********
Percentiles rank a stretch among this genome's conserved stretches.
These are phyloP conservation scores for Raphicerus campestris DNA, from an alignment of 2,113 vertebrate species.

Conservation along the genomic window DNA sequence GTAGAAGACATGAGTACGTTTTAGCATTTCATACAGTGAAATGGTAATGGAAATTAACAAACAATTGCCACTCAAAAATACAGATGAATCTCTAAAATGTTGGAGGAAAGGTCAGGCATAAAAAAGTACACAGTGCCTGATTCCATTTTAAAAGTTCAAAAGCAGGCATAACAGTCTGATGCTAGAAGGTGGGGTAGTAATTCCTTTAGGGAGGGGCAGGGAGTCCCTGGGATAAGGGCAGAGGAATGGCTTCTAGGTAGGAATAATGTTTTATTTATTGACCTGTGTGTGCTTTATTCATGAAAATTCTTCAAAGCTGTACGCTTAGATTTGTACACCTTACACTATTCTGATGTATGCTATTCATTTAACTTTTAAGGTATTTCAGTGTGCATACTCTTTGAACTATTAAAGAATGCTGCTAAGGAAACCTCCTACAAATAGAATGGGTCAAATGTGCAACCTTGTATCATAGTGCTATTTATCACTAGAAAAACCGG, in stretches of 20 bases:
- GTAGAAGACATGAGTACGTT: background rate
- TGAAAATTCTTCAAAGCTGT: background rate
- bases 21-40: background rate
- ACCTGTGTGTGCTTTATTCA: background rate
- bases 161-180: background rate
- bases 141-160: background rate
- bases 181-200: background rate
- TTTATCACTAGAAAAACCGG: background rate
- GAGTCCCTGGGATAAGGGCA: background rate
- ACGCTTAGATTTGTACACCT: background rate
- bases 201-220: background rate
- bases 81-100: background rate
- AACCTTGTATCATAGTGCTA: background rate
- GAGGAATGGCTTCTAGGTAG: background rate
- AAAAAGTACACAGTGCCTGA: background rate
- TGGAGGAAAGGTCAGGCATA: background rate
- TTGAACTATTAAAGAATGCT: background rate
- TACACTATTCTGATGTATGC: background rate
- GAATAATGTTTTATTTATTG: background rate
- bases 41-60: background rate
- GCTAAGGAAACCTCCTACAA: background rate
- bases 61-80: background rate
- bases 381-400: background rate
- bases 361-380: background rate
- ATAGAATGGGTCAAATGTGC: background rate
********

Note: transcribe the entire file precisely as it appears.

Percentiles rank a stretch among this genome's conserved stretches.
These are phyloP conservation scores for Raphicerus campestris DNA, from an alignment of 2,113 vertebrate species.

Conservation along the genomic window DNA sequence GTAGAAGACATGAGTACGTTTTAGCATTTCATACAGTGAAATGGTAATGGAAATTAACAAACAATTGCCACTCAAAAATACAGATGAATCTCTAAAATGTTGGAGGAAAGGTCAGGCATAAAAAAGTACACAGTGCCTGATTCCATTTTAAAAGTTCAAAAGCAGGCATAACAGTCTGATGCTAGAAGGTGGGGTAGTAATTCCTTTAGGGAGGGGCAGGGAGTCCCTGGGATAAGGGCAGAGGAATGGCTTCTAGGTAGGAATAATGTTTTATTTATTGACCTGTGTGTGCTTTATTCATGAAAATTCTTCAAAGCTGTACGCTTAGATTTGTACACCTTACACTATTCTGATGTATGCTATTCATTTAACTTTTAAGGTATTTCAGTGTGCATACTCTTTGAACTATTAAAGAATGCTGCTAAGGAAACCTCCTACAAATAGAATGGGTCAAATGTGCAACCTTGTATCATAGTGCTATTTATCACTAGAAAAACCGG, in stretches of 20 bases:
- GTAGAAGACATGAGTACGTT: background rate
- TGAAAATTCTTCAAAGCTGT: background rate
- bases 21-40: background rate
- ACCTGTGTGTGCTTTATTCA: background rate
- bases 161-180: background rate
- bases 141-160: background rate
- bases 181-200: background rate
- TTTATCACTAGAAAAACCGG: background rate
- GAGTCCCTGGGATAAGGGCA: background rate
- ACGCTTAGATTTGTACACCT: background rate
- bases 201-220: background rate
- bases 81-100: background rate
- AACCTTGTATCATAGTGCTA: background rate
- GAGGAATGGCTTCTAGGTAG: background rate
- AAAAAGTACACAGTGCCTGA: background rate
- TGGAGGAAAGGTCAGGCATA: background rate
- TTGAACTATTAAAGAATGCT: background rate
- TACACTATTCTGATGTATGC: background rate
- GAATAATGTTTTATTTATTG: background rate
- bases 41-60: background rate
- GCTAAGGAAACCTCCTACAA: background rate
- bases 61-80: background rate
- bases 381-400: background rate
- bases 361-380: background rate
- ATAGAATGGGTCAAATGTGC: background rate